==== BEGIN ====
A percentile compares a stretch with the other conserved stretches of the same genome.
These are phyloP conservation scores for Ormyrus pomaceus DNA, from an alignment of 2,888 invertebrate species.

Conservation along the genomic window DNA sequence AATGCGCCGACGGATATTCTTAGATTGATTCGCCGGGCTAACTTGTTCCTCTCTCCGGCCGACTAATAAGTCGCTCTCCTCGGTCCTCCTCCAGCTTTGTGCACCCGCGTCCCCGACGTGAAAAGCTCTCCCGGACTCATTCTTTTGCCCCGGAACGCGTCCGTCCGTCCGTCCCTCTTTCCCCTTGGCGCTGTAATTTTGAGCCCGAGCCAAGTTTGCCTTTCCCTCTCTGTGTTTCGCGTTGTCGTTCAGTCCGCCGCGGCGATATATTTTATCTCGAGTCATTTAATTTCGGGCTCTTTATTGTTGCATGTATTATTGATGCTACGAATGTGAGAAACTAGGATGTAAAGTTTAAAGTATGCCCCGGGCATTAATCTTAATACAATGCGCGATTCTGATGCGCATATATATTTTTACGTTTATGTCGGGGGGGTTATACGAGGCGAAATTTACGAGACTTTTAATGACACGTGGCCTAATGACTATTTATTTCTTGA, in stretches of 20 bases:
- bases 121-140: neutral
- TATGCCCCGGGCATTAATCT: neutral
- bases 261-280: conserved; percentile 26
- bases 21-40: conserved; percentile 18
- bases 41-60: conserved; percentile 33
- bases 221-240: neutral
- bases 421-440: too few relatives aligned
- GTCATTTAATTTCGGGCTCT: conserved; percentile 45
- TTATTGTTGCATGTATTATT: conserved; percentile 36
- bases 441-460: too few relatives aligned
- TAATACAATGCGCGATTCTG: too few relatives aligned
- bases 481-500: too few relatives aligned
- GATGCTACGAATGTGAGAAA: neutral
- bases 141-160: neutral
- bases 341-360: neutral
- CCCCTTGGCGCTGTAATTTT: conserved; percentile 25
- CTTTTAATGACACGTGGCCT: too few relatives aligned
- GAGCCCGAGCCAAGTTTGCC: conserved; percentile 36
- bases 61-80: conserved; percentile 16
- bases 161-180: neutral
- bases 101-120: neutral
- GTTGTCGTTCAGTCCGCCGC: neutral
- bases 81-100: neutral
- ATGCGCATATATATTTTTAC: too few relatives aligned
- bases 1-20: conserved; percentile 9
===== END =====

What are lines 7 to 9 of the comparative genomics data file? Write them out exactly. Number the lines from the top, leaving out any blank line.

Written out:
- bases 21-40: conserved; percentile 18
- bases 41-60: conserved; percentile 33
- bases 221-240: neutral